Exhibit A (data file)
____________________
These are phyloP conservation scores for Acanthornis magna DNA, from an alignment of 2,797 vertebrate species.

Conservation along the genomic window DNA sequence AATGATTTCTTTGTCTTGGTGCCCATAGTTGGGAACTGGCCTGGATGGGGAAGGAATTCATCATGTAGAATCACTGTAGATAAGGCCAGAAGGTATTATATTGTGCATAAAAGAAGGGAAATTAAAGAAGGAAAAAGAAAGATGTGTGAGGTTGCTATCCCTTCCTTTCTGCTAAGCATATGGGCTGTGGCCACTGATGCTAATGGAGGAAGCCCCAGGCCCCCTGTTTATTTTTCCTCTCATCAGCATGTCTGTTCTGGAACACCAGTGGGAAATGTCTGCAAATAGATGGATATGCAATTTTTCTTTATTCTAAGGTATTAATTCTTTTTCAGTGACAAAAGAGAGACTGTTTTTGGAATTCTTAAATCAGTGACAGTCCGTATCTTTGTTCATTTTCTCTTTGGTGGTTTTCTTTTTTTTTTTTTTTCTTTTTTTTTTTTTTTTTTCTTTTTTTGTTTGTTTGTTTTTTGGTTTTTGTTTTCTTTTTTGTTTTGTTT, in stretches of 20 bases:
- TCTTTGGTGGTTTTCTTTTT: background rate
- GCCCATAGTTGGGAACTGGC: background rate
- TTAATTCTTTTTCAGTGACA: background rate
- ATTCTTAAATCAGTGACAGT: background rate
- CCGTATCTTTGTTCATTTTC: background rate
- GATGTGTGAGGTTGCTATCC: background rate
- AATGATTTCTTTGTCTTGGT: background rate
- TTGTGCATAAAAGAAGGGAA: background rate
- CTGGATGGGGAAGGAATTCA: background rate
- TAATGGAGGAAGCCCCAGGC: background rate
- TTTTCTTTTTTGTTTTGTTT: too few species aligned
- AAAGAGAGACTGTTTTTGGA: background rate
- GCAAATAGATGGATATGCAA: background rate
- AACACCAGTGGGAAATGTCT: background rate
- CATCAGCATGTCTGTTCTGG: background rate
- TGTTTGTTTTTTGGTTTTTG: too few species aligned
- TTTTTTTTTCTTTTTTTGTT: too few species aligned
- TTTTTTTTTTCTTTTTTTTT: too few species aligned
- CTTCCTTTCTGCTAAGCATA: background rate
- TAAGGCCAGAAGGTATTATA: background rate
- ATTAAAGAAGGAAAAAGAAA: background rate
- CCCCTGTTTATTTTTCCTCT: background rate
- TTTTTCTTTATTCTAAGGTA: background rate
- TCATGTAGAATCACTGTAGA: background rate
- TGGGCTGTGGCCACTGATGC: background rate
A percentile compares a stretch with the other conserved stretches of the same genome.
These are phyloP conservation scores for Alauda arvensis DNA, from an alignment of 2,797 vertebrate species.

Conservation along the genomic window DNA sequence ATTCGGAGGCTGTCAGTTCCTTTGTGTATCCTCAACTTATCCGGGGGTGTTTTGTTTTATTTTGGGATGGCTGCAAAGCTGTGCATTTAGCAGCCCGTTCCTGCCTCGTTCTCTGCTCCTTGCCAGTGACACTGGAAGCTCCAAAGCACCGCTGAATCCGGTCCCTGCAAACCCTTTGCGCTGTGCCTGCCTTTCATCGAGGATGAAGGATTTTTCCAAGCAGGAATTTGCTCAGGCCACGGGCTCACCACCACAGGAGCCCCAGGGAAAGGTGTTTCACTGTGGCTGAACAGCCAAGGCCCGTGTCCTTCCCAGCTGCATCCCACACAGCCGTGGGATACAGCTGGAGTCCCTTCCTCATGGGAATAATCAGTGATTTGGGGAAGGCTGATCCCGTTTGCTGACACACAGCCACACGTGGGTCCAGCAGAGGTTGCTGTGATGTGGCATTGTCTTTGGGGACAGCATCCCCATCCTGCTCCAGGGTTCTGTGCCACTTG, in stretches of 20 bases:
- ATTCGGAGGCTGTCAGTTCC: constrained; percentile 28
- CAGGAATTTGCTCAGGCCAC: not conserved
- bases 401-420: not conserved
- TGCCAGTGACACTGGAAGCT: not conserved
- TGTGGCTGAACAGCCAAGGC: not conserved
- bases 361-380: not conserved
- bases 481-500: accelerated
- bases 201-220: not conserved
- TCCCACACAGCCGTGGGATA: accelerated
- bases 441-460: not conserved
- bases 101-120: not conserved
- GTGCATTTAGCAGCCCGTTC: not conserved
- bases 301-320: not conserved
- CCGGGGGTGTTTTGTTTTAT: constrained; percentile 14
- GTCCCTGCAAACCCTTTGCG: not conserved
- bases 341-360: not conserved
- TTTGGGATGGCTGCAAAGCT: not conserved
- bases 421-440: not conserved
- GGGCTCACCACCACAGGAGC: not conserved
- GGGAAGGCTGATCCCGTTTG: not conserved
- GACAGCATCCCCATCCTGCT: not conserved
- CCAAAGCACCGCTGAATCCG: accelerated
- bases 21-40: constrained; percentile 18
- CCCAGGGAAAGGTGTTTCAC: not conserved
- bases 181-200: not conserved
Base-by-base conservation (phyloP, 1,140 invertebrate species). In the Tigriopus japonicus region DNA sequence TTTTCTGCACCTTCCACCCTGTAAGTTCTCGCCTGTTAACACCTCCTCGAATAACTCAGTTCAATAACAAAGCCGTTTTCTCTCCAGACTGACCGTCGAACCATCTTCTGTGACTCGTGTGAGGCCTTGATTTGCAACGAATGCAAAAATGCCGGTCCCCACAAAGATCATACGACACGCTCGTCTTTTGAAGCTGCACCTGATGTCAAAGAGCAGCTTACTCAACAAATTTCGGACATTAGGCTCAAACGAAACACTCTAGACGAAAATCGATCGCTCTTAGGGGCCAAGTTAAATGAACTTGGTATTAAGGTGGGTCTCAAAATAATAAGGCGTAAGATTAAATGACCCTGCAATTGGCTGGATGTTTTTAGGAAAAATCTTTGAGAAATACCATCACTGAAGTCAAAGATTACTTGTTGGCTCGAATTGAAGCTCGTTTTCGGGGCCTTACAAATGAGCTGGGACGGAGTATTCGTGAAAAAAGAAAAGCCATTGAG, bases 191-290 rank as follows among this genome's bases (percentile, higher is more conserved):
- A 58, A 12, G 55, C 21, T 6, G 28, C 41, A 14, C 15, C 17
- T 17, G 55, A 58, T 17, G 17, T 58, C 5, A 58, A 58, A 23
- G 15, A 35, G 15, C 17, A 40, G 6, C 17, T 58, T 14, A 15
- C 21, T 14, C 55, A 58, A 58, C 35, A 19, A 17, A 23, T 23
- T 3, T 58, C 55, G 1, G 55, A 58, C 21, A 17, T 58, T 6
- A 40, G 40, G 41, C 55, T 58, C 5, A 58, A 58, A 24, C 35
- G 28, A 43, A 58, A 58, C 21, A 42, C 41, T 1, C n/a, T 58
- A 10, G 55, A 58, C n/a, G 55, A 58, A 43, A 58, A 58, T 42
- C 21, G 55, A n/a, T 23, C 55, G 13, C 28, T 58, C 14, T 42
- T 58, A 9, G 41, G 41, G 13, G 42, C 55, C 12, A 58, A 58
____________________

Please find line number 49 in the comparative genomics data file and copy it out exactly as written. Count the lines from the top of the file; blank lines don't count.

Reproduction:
- GGGCTCACCACCACAGGAGC: not conserved